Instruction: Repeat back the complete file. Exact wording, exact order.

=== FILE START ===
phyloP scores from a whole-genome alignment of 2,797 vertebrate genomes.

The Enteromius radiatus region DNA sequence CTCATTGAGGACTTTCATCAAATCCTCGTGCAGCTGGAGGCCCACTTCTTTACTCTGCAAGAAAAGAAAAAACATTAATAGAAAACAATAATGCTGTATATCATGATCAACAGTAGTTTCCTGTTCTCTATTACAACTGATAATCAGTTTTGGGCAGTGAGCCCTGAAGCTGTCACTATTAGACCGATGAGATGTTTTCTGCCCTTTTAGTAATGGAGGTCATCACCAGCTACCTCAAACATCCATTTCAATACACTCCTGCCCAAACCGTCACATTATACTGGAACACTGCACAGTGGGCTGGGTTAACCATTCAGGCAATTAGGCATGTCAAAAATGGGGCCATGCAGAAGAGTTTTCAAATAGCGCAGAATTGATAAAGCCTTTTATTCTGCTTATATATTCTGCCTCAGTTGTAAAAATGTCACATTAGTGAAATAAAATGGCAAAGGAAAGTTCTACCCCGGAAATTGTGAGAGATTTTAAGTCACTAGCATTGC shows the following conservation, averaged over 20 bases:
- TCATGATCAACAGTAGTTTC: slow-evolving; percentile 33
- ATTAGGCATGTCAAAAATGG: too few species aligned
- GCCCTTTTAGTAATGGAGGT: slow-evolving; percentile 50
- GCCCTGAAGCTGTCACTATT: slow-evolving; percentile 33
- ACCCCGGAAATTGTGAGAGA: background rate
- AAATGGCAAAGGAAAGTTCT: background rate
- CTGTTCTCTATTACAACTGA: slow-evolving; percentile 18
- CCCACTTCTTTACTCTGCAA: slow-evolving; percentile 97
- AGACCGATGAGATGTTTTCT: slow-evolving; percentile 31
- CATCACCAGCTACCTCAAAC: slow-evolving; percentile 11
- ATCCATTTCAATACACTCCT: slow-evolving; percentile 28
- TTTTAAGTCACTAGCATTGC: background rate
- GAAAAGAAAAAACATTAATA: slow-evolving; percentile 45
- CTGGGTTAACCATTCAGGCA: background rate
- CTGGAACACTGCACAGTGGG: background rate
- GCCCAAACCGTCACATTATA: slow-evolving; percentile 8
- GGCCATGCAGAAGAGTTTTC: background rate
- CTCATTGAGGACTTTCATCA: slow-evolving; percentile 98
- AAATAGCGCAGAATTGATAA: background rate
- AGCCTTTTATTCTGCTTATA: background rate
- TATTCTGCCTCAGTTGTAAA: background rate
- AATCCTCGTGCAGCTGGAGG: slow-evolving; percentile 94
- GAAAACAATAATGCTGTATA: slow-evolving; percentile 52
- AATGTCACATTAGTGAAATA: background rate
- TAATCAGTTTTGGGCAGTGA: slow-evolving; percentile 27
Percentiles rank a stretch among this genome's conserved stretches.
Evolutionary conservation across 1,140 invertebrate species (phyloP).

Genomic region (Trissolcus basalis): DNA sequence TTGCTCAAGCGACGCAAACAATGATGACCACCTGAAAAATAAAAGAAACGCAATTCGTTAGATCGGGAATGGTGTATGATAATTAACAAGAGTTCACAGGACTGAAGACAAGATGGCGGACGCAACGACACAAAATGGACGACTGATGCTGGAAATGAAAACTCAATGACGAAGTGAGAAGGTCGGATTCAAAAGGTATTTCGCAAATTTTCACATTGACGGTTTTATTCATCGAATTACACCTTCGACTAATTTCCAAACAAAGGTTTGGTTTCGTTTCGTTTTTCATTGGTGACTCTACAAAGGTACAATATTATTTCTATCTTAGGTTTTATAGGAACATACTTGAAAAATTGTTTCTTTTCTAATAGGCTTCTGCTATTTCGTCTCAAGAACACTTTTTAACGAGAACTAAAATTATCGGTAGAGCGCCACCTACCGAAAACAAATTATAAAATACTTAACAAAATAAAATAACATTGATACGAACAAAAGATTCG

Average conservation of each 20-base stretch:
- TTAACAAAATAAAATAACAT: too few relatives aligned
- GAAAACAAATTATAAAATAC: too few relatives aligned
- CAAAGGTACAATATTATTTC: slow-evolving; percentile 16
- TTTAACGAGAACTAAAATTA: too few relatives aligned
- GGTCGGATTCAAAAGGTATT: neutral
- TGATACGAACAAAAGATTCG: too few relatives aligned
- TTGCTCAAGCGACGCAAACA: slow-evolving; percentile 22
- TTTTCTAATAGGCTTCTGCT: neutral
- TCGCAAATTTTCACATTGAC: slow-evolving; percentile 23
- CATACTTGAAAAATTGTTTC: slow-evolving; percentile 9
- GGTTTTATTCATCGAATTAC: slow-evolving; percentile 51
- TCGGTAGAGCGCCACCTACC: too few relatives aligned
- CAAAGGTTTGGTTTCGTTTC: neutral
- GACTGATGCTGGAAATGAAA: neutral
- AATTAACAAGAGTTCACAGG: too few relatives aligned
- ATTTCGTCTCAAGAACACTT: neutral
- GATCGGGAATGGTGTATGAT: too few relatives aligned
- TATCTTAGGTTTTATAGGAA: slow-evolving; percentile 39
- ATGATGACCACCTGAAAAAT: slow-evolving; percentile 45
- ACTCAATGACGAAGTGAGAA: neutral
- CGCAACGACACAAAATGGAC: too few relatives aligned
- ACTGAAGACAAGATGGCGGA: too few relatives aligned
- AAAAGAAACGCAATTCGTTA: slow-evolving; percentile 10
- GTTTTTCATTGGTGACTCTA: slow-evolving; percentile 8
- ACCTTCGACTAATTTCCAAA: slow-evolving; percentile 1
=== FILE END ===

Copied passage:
phyloP scores from a whole-genome alignment of 2,797 vertebrate genomes.

The Enteromius radiatus region DNA sequence CTCATTGAGGACTTTCATCAAATCCTCGTGCAGCTGGAGGCCCACTTCTTTACTCTGCAAGAAAAGAAAAAACATTAATAGAAAACAATAATGCTGTATATCATGATCAACAGTAGTTTCCTGTTCTCTATTACAACTGATAATCAGTTTTGGGCAGTGAGCCCTGAAGCTGTCACTATTAGACCGATGAGATGTTTTCTGCCCTTTTAGTAATGGAGGTCATCACCAGCTACCTCAAACATCCATTTCAATACACTCCTGCCCAAACCGTCACATTATACTGGAACACTGCACAGTGGGCTGGGTTAACCATTCAGGCAATTAGGCATGTCAAAAATGGGGCCATGCAGAAGAGTTTTCAAATAGCGCAGAATTGATAAAGCCTTTTATTCTGCTTATATATTCTGCCTCAGTTGTAAAAATGTCACATTAGTGAAATAAAATGGCAAAGGAAAGTTCTACCCCGGAAATTGTGAGAGATTTTAAGTCACTAGCATTGC shows the following conservation, averaged over 20 bases:
- TCATGATCAACAGTAGTTTC: slow-evolving; percentile 33
- ATTAGGCATGTCAAAAATGG: too few species aligned
- GCCCTTTTAGTAATGGAGGT: slow-evolving; percentile 50
- GCCCTGAAGCTGTCACTATT: slow-evolving; percentile 33
- ACCCCGGAAATTGTGAGAGA: background rate
- AAATGGCAAAGGAAAGTTCT: background rate
- CTGTTCTCTATTACAACTGA: slow-evolving; percentile 18
- CCCACTTCTTTACTCTGCAA: slow-evolving; percentile 97
- AGACCGATGAGATGTTTTCT: slow-evolving; percentile 31
- CATCACCAGCTACCTCAAAC: slow-evolving; percentile 11
- ATCCATTTCAATACACTCCT: slow-evolving; percentile 28
- TTTTAAGTCACTAGCATTGC: background rate
- GAAAAGAAAAAACATTAATA: slow-evolving; percentile 45
- CTGGGTTAACCATTCAGGCA: background rate
- CTGGAACACTGCACAGTGGG: background rate
- GCCCAAACCGTCACATTATA: slow-evolving; percentile 8
- GGCCATGCAGAAGAGTTTTC: background rate
- CTCATTGAGGACTTTCATCA: slow-evolving; percentile 98
- AAATAGCGCAGAATTGATAA: background rate
- AGCCTTTTATTCTGCTTATA: background rate
- TATTCTGCCTCAGTTGTAAA: background rate
- AATCCTCGTGCAGCTGGAGG: slow-evolving; percentile 94
- GAAAACAATAATGCTGTATA: slow-evolving; percentile 52
- AATGTCACATTAGTGAAATA: background rate
- TAATCAGTTTTGGGCAGTGA: slow-evolving; percentile 27
Percentiles rank a stretch among this genome's conserved stretches.
Evolutionary conservation across 1,140 invertebrate species (phyloP).

Genomic region (Trissolcus basalis): DNA sequence TTGCTCAAGCGACGCAAACAATGATGACCACCTGAAAAATAAAAGAAACGCAATTCGTTAGATCGGGAATGGTGTATGATAATTAACAAGAGTTCACAGGACTGAAGACAAGATGGCGGACGCAACGACACAAAATGGACGACTGATGCTGGAAATGAAAACTCAATGACGAAGTGAGAAGGTCGGATTCAAAAGGTATTTCGCAAATTTTCACATTGACGGTTTTATTCATCGAATTACACCTTCGACTAATTTCCAAACAAAGGTTTGGTTTCGTTTCGTTTTTCATTGGTGACTCTACAAAGGTACAATATTATTTCTATCTTAGGTTTTATAGGAACATACTTGAAAAATTGTTTCTTTTCTAATAGGCTTCTGCTATTTCGTCTCAAGAACACTTTTTAACGAGAACTAAAATTATCGGTAGAGCGCCACCTACCGAAAACAAATTATAAAATACTTAACAAAATAAAATAACATTGATACGAACAAAAGATTCG

Average conservation of each 20-base stretch:
- TTAACAAAATAAAATAACAT: too few relatives aligned
- GAAAACAAATTATAAAATAC: too few relatives aligned
- CAAAGGTACAATATTATTTC: slow-evolving; percentile 16
- TTTAACGAGAACTAAAATTA: too few relatives aligned
- GGTCGGATTCAAAAGGTATT: neutral
- TGATACGAACAAAAGATTCG: too few relatives aligned
- TTGCTCAAGCGACGCAAACA: slow-evolving; percentile 22
- TTTTCTAATAGGCTTCTGCT: neutral
- TCGCAAATTTTCACATTGAC: slow-evolving; percentile 23
- CATACTTGAAAAATTGTTTC: slow-evolving; percentile 9
- GGTTTTATTCATCGAATTAC: slow-evolving; percentile 51
- TCGGTAGAGCGCCACCTACC: too few relatives aligned
- CAAAGGTTTGGTTTCGTTTC: neutral
- GACTGATGCTGGAAATGAAA: neutral
- AATTAACAAGAGTTCACAGG: too few relatives aligned
- ATTTCGTCTCAAGAACACTT: neutral
- GATCGGGAATGGTGTATGAT: too few relatives aligned
- TATCTTAGGTTTTATAGGAA: slow-evolving; percentile 39
- ATGATGACCACCTGAAAAAT: slow-evolving; percentile 45
- ACTCAATGACGAAGTGAGAA: neutral
- CGCAACGACACAAAATGGAC: too few relatives aligned
- ACTGAAGACAAGATGGCGGA: too few relatives aligned
- AAAAGAAACGCAATTCGTTA: slow-evolving; percentile 10
- GTTTTTCATTGGTGACTCTA: slow-evolving; percentile 8
- ACCTTCGACTAATTTCCAAA: slow-evolving; percentile 1